Facebook play-money poker giant Zynga can be sued by shareholders for misrepresenting its prospects prior to its IPO in late 2011, a US District judge in San Francisco ruled this week.
Judge Jeffrey White, who threw out an earlier version of the lawsuit just over a year ago, said the testimonies of new witnesses supported the claim that the Zynga management intended to commit fraud.
The social gaming company is accused of concealing a drop in user activity prior to the float, as well as inflating its revenue forecast, and hiding the fact that changes in a Facebook platform might affect demand for its games.
In late 2012, Facebook altered its policy which meant that Zynga games were no longer able to share automatic game progress updates. Zynga countered that it wasn’t allowed to share Facebook’s future plans.
“Plaintiff alleges that the officers at Zynga obsessively tracked bookings and game-operating metrics on an ongoing, real-time basis with regular updates on the activity and purchases by every user of every Zynga game,” White wrote. “Confidential witnesses all corroborate that the updates on game users and spending data was readily accessible to Zynga’s management.”
The judge accused the company of “business puffery” for referring to its game pipeline as “strong,” “robust” and “very healthy” in the lead up to the IPO.
Zynga’s market value plummeted by billions of dollars, and shares prices from $15.91 to less than $3, between their March 2012 peak and the following July, when the company published financial figures that were considerably short of expectations.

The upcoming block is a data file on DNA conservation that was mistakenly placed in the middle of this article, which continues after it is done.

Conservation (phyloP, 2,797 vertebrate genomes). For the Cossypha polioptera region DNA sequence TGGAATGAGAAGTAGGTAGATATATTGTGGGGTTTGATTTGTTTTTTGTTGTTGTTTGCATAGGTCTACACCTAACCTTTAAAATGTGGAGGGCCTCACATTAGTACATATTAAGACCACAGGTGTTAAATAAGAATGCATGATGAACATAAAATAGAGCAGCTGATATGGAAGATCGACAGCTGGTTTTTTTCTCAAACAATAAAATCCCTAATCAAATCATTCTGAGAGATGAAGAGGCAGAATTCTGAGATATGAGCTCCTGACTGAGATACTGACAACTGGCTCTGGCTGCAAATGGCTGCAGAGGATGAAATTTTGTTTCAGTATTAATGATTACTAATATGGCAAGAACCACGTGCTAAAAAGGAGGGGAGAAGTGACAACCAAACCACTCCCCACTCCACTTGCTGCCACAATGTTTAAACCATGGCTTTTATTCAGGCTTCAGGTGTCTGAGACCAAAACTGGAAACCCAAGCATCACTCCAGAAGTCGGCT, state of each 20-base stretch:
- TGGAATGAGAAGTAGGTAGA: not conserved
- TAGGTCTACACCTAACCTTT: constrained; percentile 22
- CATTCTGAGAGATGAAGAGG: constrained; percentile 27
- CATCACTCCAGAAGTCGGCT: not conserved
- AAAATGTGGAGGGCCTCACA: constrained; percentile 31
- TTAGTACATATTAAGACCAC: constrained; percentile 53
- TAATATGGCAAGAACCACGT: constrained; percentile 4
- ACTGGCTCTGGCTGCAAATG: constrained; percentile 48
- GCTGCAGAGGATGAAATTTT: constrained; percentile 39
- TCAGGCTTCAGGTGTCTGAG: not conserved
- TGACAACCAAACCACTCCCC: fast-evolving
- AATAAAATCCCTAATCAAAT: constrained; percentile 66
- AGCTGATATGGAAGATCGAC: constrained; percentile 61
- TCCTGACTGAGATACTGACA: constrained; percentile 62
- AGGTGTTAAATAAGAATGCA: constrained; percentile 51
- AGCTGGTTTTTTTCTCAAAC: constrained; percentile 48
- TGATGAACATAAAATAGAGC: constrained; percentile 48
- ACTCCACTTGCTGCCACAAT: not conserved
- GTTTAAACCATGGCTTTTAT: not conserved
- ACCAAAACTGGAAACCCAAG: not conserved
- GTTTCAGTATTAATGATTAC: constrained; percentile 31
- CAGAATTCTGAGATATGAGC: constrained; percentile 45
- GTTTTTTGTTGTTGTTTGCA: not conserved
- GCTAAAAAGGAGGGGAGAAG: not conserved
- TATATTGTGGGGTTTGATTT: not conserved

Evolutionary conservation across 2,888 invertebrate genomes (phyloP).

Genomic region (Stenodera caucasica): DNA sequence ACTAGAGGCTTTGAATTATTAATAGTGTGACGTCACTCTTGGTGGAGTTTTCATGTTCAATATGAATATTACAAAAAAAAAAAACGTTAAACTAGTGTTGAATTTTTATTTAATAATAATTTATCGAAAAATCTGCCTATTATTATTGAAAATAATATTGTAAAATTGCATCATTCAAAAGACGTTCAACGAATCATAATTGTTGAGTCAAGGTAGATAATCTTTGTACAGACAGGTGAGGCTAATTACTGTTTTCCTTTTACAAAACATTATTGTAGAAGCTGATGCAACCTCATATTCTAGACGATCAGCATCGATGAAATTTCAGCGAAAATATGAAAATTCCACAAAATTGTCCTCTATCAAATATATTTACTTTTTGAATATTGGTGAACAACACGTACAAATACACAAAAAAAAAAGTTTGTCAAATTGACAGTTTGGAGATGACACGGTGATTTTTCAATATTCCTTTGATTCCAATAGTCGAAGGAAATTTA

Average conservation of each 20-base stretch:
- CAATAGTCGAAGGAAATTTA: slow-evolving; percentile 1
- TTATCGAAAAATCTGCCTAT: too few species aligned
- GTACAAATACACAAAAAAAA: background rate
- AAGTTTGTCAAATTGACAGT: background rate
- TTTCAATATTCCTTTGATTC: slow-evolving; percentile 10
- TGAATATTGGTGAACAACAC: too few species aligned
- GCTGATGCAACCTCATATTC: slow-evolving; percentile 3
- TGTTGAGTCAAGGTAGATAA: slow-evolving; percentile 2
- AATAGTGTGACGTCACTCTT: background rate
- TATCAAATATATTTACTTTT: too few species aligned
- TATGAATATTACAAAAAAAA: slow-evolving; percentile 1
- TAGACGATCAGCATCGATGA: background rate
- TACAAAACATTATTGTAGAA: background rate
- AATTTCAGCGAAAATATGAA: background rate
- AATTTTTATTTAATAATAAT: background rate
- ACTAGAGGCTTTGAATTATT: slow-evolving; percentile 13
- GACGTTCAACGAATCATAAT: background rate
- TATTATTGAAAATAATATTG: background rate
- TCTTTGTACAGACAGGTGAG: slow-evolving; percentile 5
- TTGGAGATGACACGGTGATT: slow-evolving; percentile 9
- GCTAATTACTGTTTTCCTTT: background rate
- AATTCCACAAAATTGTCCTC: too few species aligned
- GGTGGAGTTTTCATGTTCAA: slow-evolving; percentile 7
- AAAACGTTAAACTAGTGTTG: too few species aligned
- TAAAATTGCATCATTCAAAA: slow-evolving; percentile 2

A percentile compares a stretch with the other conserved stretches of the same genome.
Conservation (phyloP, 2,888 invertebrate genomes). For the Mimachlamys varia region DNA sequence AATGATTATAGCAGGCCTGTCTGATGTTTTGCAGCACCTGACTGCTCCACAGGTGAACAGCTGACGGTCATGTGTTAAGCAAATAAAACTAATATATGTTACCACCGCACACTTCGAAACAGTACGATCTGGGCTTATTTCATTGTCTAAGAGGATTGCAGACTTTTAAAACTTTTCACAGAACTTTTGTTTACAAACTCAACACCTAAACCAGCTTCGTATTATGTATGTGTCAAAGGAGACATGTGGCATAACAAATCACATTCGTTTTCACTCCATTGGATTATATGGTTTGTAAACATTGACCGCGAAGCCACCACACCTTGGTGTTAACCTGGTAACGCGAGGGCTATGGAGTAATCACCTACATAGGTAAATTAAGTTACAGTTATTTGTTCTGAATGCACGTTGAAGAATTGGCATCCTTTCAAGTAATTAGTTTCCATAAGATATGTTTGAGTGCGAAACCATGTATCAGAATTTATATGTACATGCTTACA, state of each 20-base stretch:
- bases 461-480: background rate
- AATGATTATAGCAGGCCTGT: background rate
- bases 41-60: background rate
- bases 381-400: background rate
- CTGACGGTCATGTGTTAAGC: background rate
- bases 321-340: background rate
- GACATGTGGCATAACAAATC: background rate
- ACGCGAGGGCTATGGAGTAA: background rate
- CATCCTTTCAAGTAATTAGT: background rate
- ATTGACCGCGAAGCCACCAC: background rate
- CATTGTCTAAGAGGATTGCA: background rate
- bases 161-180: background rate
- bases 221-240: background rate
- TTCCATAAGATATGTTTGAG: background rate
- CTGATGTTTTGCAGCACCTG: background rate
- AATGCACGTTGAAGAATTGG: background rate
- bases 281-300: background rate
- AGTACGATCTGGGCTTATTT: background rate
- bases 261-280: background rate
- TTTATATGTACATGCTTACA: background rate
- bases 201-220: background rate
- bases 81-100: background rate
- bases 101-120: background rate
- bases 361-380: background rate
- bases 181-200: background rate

Shareholders also claim that Zynga hid the truth of the company’s status in order to enable insider dealers to sell $593 million of stock before the post-IPO lockup, thus avoiding a 75 percent drop in its share price over the next four months.
Fall from Grace
Zynga’s fall from grace has been spectacular. Where once upon a time it was leading the charge in a new multi-billion-dollar social gaming market, it is now facing increased competition from companies such as King, which created the eternally popular Candy Crush Saga.
While it struggles in vain to find the “next Farmville,” Zynga has gone through a stream of changes in the boardroom, while failing to adapt to the new mobile landscape.
In 2013 it seemed poised to enter the real-money online poker market; a tantalizing prospect, considering Zynga Poker’s 32 million registered play-money users. However, when the crunch came it backed out of its stated intention to apply for a real-money gaming license in the about-to-be-regulated US states.
Instead, Zynga launched its real-money experiment in the UK later that year, which, woefully under-marketed, it wound up for good at the beginning of March.
The company has been accused by analysts of ignoring its profitable core offerings in favor of half-hearted flirtations with diversification. It now faces the far more serious charge of corporate fraud.